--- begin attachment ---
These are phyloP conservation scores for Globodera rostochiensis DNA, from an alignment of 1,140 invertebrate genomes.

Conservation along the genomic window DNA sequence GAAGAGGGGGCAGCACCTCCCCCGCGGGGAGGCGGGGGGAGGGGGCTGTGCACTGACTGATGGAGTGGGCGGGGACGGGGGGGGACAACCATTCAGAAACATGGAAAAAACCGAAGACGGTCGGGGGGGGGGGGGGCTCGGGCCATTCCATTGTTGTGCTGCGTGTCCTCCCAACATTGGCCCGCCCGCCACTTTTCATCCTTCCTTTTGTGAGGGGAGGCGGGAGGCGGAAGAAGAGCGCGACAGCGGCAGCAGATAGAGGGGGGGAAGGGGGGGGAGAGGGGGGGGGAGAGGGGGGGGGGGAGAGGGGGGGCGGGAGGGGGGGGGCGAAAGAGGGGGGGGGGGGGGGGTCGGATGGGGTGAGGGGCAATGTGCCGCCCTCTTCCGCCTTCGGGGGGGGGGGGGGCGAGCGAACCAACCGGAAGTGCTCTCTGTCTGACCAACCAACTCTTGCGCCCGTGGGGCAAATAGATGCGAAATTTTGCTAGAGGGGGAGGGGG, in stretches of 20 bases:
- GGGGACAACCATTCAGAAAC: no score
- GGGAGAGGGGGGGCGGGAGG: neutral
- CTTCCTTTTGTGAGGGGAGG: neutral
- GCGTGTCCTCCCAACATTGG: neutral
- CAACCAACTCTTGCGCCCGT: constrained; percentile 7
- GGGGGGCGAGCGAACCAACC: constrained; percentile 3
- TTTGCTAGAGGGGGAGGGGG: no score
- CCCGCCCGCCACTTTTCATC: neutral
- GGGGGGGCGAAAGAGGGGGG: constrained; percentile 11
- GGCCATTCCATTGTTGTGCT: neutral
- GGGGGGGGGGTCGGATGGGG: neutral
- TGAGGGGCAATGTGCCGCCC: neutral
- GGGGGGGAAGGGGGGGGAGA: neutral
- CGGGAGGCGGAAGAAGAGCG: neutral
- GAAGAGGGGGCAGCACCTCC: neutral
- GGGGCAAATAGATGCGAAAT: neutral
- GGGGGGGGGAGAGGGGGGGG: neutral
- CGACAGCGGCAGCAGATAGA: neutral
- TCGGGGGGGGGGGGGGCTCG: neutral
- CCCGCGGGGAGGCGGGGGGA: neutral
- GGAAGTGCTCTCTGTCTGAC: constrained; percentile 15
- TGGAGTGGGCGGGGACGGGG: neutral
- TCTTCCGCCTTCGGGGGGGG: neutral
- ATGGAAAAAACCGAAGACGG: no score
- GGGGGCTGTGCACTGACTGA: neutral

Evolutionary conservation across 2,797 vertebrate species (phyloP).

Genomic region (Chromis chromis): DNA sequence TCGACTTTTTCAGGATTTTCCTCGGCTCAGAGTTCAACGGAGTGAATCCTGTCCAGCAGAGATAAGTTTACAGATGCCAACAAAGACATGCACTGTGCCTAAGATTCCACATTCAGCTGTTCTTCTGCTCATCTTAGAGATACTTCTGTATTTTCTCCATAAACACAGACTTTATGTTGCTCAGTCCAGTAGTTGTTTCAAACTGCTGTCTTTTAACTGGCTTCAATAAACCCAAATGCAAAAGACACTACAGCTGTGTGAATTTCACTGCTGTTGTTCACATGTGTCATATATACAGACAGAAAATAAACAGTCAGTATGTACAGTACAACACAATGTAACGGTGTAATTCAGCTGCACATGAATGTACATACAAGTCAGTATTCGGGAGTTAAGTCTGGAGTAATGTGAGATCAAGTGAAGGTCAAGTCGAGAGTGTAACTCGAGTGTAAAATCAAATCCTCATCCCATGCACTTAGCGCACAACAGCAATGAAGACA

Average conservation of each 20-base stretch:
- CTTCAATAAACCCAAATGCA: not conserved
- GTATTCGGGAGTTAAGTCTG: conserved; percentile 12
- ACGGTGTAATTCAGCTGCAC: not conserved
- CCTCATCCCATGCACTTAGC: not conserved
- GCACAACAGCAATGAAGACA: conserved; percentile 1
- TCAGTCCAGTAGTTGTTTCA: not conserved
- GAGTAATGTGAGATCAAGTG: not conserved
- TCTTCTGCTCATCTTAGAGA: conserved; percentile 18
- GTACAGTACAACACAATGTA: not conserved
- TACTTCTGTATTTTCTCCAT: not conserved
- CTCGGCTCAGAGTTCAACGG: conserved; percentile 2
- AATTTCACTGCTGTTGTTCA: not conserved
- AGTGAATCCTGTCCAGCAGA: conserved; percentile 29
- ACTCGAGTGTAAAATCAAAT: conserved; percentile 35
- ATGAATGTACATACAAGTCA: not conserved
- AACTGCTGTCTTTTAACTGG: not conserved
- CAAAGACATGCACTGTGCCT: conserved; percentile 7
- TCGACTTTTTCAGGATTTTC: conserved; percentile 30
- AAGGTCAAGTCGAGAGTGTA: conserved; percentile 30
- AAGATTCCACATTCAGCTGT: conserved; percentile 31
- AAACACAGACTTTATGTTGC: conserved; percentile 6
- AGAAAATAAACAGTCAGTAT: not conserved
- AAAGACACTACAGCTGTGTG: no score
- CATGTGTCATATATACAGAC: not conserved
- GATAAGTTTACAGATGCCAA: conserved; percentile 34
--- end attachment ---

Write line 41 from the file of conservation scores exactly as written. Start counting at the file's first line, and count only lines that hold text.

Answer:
- CTCGGCTCAGAGTTCAACGG: conserved; percentile 2